Investors including Swedish buffer fund AP1 and Dutch agricultural sector pension fund Bpf AVH have agreed a settlement with Petrobras in four individual securities actions brought in the US, following the bribery and fraud scandal at the Brazilian state oil giant.

The lawsuits were filed in the US district court for the Southern District of New York.

They were led by the PIMCO Total Return Fund, the Dodge & Cox International Stock Fund, the Janus Overseas Fund and Al Shams Investments.

PIMCO is one of the largest bondholders in the Petrobras group, and Dodge & Cox is one of the largest shareholders after the Brazilian federal government and affiliated entities.

Other European plaintiffs include the London Borough of Hounslow Superannuation Fund, and Hampshire County Council Global Equity Portfolio.

US retirement funds bringing the action include the New York City Fire Department Pension Fund, the Ohio Public Employees Retirement System and the Boeing Company Employee Retirement Plans Master Trust.

AP1 told IPE the reason it became a plaintiff was because of its “assessment of a more favourable outcome of the case”.

The Petrobras scandal erupted after prosecutors and federal police in Brazil first uncovered a price-fixing cartel in 2014.

The cartel operated between several firms carrying out construction and service work for Petrobras, whose executives decided between themselves which company would “win” a particular contract.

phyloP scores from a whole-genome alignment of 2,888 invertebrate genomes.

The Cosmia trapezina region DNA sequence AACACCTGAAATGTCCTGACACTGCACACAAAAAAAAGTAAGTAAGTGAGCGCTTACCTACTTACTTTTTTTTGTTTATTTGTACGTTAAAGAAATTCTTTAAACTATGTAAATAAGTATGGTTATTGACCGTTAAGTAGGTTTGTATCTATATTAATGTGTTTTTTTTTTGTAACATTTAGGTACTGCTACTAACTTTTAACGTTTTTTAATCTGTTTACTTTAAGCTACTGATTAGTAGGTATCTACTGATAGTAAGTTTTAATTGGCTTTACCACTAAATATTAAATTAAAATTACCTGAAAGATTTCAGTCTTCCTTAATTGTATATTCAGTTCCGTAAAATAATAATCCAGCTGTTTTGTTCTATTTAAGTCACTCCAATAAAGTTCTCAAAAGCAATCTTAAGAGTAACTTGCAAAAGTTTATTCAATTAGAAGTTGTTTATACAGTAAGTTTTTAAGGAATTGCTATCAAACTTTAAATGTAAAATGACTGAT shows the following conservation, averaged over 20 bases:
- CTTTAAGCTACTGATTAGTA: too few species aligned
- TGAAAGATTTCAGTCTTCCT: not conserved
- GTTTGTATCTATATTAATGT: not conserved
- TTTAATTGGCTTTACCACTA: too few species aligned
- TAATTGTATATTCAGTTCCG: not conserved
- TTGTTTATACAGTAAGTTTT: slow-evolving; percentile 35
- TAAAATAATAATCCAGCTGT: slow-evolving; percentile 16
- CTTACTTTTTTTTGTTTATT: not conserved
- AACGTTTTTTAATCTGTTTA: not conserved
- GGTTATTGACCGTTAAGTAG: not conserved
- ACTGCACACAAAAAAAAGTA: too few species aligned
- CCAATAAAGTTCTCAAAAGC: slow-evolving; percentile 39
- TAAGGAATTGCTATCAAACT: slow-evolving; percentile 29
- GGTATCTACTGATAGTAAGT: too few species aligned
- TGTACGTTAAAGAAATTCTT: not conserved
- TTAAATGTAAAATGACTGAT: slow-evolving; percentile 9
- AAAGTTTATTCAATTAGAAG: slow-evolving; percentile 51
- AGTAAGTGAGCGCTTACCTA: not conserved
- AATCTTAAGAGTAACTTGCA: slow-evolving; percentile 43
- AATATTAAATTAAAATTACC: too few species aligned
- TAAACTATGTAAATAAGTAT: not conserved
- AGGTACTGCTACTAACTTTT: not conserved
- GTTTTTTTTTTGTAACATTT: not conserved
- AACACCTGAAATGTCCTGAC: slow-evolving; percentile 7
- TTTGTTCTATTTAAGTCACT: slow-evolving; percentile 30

The work was then carried out at inflated prices, with some of the surplus used to bribe Petrobras officials and Brazilian politicians.

The plaintiffs in the four lawsuits had bought Petrobras securities, traded on the New York Stock Exchange, between 16 October 2010 and 15 May 2015.

These included both American depositary receipts (ADRs) and bonds.

The plaintiffs claimed the price of these securities had been artificially inflated because of the fraud, and that Petrobras had made false statements of material fact and omitted adverse information relating to its financial position and its anti-bribery and anti-corruption policies.

As the scandal unfolded, the value of Petrobras securities fell substantially.

In a press release, Petrobras said it would recognise a provision in its third-quarter financial statements as a result of the settlements, and the status of ongoing negotiations with certain other individual plaintiffs.

At present, the company expects the provision to amount to $353m (€318m).

The oil company said: “Petrobras denies all allegations of wrongdoing and continues to defend itself vigorously in all pending actions. The settlements, the terms of which are confidential, are aimed at eliminating the uncertainties, burdens and expense of ongoing litigation.”

A number of similar lawsuits against Petrobras, including the action led by the Universities Superannuation Scheme, are still in progress.